Counsel argues, first, that in the instruction given (No. 1) the penalty was fixed at confinement from one to five years, whereas the statute in effect at the time the offense was committed provided a penalty of two to twenty-one years. It is true that prior to 1934 the penalty under section 1166, Ky. Stats., was fixed as claimed This section was amended in 1934 (chapter 47 Acts 1934) so as to raise the penalty from two to twenty-one years. Since the jury administered a penalty of only two years, it is difficult to see how the court's failure to give an instruction carrying the penalty under the amended statute, worked any prejudicial error as against appellant. Under the instruction given, he had opportunity to escape with a one-year sentence, and likewise to avoid all possibility of a verdict for a longer period than five years. No sufficient reason is advanced why this technical error constituted prejudicial error against appellant, and we can conceive of none.
Referring again to instruction No. 1, it is contended by appellant that neither version of the shooting authorized the giving of this instruction. This contention is not meritorious. Under repeated decisions of this court, the trial court is required to give the whole law of the case, and here, undoubtedly, the instruction was properly given. It is insisted that since there was no malice shown, the jury should have been instructed only as to shooting and wounding in sudden affray. It is shown by Krone's testimony that he had theretofore ordered Radford to stay away from the place. Why, the evidence does not show. When Radford, according to his testimony, appeared on the scene and Krone came out and ordered him away, the first inquiry was, "What are you sore about?" And Krone, when asked, "Why did you shoot him?" replied, "Well, because he had been cursing me out there; said he was going to rob and beat me up." We readily conclude that there was ample proof from which the jury could have inferred malice, and the court evidently being of that belief correctly gave instruction No. 1.
Appellant finally contends that the court erred in failing to give the jury an instruction upon the right and circumstances under which the appellant might eject Radford from his premises. He insists that since Radford was forcibly intruding himself into Krone's private dwelling, he had the unquestioned right to use such force as was necessary to eject Radford, and in so doing to oppose force with force, even to the taking of Radford's life. In the abstract this is a fair statement of the rule. Newcome v. Russell, 133 Ky. 29, 117 S.W. 305, 22 L.R.A. (N.S.) 724; Watson v. Com., 132 Ky. 46, 116 S.W. 287; Wright v. Com., 85 Ky. 123, 2 S.W. 904, 8 Ky. Law Rep. 718; Estep v. Com., 86 Ky. 39, 4 S.W. 820, 9 Ky. Law Rep. 278, 9 Am. St. Rep. 260; Leach v. Com., 129 Ky. 497, 112 S.W. 595, 33 Ky. Law Rep. 1016.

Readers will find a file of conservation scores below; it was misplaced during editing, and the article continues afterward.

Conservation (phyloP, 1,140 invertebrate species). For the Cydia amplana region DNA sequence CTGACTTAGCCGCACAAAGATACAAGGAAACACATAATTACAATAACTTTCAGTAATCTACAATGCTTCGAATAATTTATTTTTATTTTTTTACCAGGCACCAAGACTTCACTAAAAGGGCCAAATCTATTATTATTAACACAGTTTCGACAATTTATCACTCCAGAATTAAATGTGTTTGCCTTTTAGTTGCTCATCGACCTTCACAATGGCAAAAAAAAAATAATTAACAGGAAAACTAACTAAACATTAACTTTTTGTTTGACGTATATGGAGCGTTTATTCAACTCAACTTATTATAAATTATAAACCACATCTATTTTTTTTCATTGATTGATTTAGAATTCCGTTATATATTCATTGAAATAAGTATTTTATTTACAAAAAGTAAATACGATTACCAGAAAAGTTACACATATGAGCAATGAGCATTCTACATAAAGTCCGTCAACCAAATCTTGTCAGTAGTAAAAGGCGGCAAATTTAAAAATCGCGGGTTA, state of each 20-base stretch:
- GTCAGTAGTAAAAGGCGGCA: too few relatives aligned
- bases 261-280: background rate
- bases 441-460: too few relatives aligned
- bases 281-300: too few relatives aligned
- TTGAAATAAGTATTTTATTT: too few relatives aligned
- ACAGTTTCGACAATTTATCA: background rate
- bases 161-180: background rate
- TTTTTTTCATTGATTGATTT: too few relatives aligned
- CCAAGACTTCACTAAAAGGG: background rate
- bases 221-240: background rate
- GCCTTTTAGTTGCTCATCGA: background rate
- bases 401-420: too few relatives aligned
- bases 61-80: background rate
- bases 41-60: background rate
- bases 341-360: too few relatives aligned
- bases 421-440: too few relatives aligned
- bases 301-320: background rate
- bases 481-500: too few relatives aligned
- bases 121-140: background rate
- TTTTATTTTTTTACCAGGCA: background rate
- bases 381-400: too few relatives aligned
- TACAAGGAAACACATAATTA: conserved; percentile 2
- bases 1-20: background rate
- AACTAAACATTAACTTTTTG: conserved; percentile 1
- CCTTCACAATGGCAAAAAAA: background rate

However, counsel argues from the standpoint of the testimony of Radford as to what occurred outside, since he says that Radford had been warned to stay away, and "when he got out of his car, advanced upon appellant and viciously assaulted him; appellant shot him in an effort to repel the assault, which was made upon his person and his home, and we contend that he had the unquestioned right to shoot him under these circumstances."
If appellant's contention is sound, based on the facts as detailed by Radford, then Radford was not an intruder into the home, but was a mere trespasser upon the premises, since there is no showing from that proof that Radford was then trying to enter the home.
It is not shown here whether the place where Radford claims he was shot was on Krone's land, or in a driveway, a part of a public road; again the court gave an instruction on self-defense in approved form. Accepting the theory of the appellant, as appears from his evidence, that the shooting occurred in the house and not on the roadway as contended by Radford, it seems to us that the instruction given on defense of the home, while not precisely phrased was very favorable to appellant. By that instruction the court told the jury that if they should believe from the evidence that Krone shot Radford at a time when Radford was forcibly breaking and entering defendant's home, and thereby committing a felony, then the defendant had the right under the law to shoot him to prevent his doing so.
In view of the fact that counsel contends that when a man's home is invaded the owner may resort to such means as in the exercise of a reasonable judgment may be necessary to expel the intruder, this instruction was favorable to appellant, because if, according to his version, Radford was breaking into his home, he was not required by the instruction to exercise judgment in the means necessary to expel him, but had the right to shoot him. The instruction as given was more favorable to him than the one advocated by counsel.
The jury had the right to believe Radford's version, which if true did not justify the shooting. On the other hand, they had the right to accept or reject Krone's version. The court cannot substitute its beliefs for those of the jury which tried the case. Perceiving no error, we are compelled to affirm the judgment below.